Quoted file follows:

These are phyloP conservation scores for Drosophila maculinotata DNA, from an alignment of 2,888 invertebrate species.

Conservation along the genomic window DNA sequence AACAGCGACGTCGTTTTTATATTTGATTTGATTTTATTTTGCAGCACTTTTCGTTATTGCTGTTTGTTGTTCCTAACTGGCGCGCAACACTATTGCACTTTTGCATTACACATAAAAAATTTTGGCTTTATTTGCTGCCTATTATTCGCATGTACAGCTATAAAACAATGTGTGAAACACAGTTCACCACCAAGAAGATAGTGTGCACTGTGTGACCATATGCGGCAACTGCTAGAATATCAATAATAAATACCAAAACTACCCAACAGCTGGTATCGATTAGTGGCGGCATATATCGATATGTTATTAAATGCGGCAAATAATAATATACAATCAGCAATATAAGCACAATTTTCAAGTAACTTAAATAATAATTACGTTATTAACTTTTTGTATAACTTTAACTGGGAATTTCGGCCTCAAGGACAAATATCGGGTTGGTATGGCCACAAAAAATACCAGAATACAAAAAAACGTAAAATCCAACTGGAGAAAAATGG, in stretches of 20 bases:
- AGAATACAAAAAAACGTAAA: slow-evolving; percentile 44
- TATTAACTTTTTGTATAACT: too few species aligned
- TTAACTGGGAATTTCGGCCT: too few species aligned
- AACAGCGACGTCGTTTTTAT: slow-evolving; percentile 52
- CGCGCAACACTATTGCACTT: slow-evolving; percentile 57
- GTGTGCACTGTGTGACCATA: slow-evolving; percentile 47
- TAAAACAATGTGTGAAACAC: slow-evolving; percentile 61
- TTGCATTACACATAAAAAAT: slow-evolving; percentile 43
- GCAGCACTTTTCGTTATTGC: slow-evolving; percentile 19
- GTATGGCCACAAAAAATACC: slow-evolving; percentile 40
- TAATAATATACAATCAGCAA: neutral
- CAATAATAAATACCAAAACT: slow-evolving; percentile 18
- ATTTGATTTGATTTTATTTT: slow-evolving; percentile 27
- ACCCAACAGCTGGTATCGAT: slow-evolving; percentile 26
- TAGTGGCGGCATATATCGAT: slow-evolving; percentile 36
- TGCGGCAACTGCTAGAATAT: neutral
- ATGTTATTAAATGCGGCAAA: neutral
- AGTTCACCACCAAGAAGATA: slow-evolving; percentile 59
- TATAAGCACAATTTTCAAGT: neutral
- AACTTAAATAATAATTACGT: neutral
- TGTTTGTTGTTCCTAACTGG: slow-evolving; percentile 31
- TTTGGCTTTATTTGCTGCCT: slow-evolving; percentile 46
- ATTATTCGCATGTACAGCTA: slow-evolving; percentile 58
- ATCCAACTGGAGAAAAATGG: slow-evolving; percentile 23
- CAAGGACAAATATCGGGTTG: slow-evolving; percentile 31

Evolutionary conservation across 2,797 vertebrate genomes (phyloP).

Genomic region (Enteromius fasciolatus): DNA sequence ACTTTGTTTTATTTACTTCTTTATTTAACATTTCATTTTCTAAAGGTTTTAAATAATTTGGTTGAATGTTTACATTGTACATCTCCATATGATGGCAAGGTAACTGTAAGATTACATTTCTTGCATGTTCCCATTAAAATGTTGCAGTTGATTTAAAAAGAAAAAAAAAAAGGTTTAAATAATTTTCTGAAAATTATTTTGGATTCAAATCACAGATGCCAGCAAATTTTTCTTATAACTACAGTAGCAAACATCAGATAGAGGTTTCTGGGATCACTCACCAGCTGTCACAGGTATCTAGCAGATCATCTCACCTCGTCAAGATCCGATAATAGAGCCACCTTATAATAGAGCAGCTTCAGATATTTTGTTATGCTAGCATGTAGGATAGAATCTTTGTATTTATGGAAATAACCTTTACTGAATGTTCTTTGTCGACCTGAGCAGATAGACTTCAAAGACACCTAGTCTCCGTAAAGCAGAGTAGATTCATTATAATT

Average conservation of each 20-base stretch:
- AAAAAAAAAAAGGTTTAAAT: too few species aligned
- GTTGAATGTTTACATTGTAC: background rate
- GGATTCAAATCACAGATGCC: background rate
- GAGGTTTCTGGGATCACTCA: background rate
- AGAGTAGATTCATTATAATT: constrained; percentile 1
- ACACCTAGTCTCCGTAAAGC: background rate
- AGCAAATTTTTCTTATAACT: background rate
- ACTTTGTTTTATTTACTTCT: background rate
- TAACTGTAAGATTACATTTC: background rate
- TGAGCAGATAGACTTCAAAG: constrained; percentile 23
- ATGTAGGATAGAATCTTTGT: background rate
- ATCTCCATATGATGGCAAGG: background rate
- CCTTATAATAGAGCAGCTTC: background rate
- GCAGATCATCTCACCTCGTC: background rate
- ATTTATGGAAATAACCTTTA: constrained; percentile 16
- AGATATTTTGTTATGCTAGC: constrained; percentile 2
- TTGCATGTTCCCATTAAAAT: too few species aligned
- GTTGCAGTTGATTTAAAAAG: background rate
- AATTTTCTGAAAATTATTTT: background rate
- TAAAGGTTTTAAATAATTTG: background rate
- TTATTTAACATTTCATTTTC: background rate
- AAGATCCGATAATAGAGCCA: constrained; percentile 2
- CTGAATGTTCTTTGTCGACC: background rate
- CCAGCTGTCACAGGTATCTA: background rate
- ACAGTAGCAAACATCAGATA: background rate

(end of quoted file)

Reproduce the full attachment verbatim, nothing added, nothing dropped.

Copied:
These are phyloP conservation scores for Drosophila maculinotata DNA, from an alignment of 2,888 invertebrate species.

Conservation along the genomic window DNA sequence AACAGCGACGTCGTTTTTATATTTGATTTGATTTTATTTTGCAGCACTTTTCGTTATTGCTGTTTGTTGTTCCTAACTGGCGCGCAACACTATTGCACTTTTGCATTACACATAAAAAATTTTGGCTTTATTTGCTGCCTATTATTCGCATGTACAGCTATAAAACAATGTGTGAAACACAGTTCACCACCAAGAAGATAGTGTGCACTGTGTGACCATATGCGGCAACTGCTAGAATATCAATAATAAATACCAAAACTACCCAACAGCTGGTATCGATTAGTGGCGGCATATATCGATATGTTATTAAATGCGGCAAATAATAATATACAATCAGCAATATAAGCACAATTTTCAAGTAACTTAAATAATAATTACGTTATTAACTTTTTGTATAACTTTAACTGGGAATTTCGGCCTCAAGGACAAATATCGGGTTGGTATGGCCACAAAAAATACCAGAATACAAAAAAACGTAAAATCCAACTGGAGAAAAATGG, in stretches of 20 bases:
- AGAATACAAAAAAACGTAAA: slow-evolving; percentile 44
- TATTAACTTTTTGTATAACT: too few species aligned
- TTAACTGGGAATTTCGGCCT: too few species aligned
- AACAGCGACGTCGTTTTTAT: slow-evolving; percentile 52
- CGCGCAACACTATTGCACTT: slow-evolving; percentile 57
- GTGTGCACTGTGTGACCATA: slow-evolving; percentile 47
- TAAAACAATGTGTGAAACAC: slow-evolving; percentile 61
- TTGCATTACACATAAAAAAT: slow-evolving; percentile 43
- GCAGCACTTTTCGTTATTGC: slow-evolving; percentile 19
- GTATGGCCACAAAAAATACC: slow-evolving; percentile 40
- TAATAATATACAATCAGCAA: neutral
- CAATAATAAATACCAAAACT: slow-evolving; percentile 18
- ATTTGATTTGATTTTATTTT: slow-evolving; percentile 27
- ACCCAACAGCTGGTATCGAT: slow-evolving; percentile 26
- TAGTGGCGGCATATATCGAT: slow-evolving; percentile 36
- TGCGGCAACTGCTAGAATAT: neutral
- ATGTTATTAAATGCGGCAAA: neutral
- AGTTCACCACCAAGAAGATA: slow-evolving; percentile 59
- TATAAGCACAATTTTCAAGT: neutral
- AACTTAAATAATAATTACGT: neutral
- TGTTTGTTGTTCCTAACTGG: slow-evolving; percentile 31
- TTTGGCTTTATTTGCTGCCT: slow-evolving; percentile 46
- ATTATTCGCATGTACAGCTA: slow-evolving; percentile 58
- ATCCAACTGGAGAAAAATGG: slow-evolving; percentile 23
- CAAGGACAAATATCGGGTTG: slow-evolving; percentile 31

Evolutionary conservation across 2,797 vertebrate genomes (phyloP).

Genomic region (Enteromius fasciolatus): DNA sequence ACTTTGTTTTATTTACTTCTTTATTTAACATTTCATTTTCTAAAGGTTTTAAATAATTTGGTTGAATGTTTACATTGTACATCTCCATATGATGGCAAGGTAACTGTAAGATTACATTTCTTGCATGTTCCCATTAAAATGTTGCAGTTGATTTAAAAAGAAAAAAAAAAAGGTTTAAATAATTTTCTGAAAATTATTTTGGATTCAAATCACAGATGCCAGCAAATTTTTCTTATAACTACAGTAGCAAACATCAGATAGAGGTTTCTGGGATCACTCACCAGCTGTCACAGGTATCTAGCAGATCATCTCACCTCGTCAAGATCCGATAATAGAGCCACCTTATAATAGAGCAGCTTCAGATATTTTGTTATGCTAGCATGTAGGATAGAATCTTTGTATTTATGGAAATAACCTTTACTGAATGTTCTTTGTCGACCTGAGCAGATAGACTTCAAAGACACCTAGTCTCCGTAAAGCAGAGTAGATTCATTATAATT

Average conservation of each 20-base stretch:
- AAAAAAAAAAAGGTTTAAAT: too few species aligned
- GTTGAATGTTTACATTGTAC: background rate
- GGATTCAAATCACAGATGCC: background rate
- GAGGTTTCTGGGATCACTCA: background rate
- AGAGTAGATTCATTATAATT: constrained; percentile 1
- ACACCTAGTCTCCGTAAAGC: background rate
- AGCAAATTTTTCTTATAACT: background rate
- ACTTTGTTTTATTTACTTCT: background rate
- TAACTGTAAGATTACATTTC: background rate
- TGAGCAGATAGACTTCAAAG: constrained; percentile 23
- ATGTAGGATAGAATCTTTGT: background rate
- ATCTCCATATGATGGCAAGG: background rate
- CCTTATAATAGAGCAGCTTC: background rate
- GCAGATCATCTCACCTCGTC: background rate
- ATTTATGGAAATAACCTTTA: constrained; percentile 16
- AGATATTTTGTTATGCTAGC: constrained; percentile 2
- TTGCATGTTCCCATTAAAAT: too few species aligned
- GTTGCAGTTGATTTAAAAAG: background rate
- AATTTTCTGAAAATTATTTT: background rate
- TAAAGGTTTTAAATAATTTG: background rate
- TTATTTAACATTTCATTTTC: background rate
- AAGATCCGATAATAGAGCCA: constrained; percentile 2
- CTGAATGTTCTTTGTCGACC: background rate
- CCAGCTGTCACAGGTATCTA: background rate
- ACAGTAGCAAACATCAGATA: background rate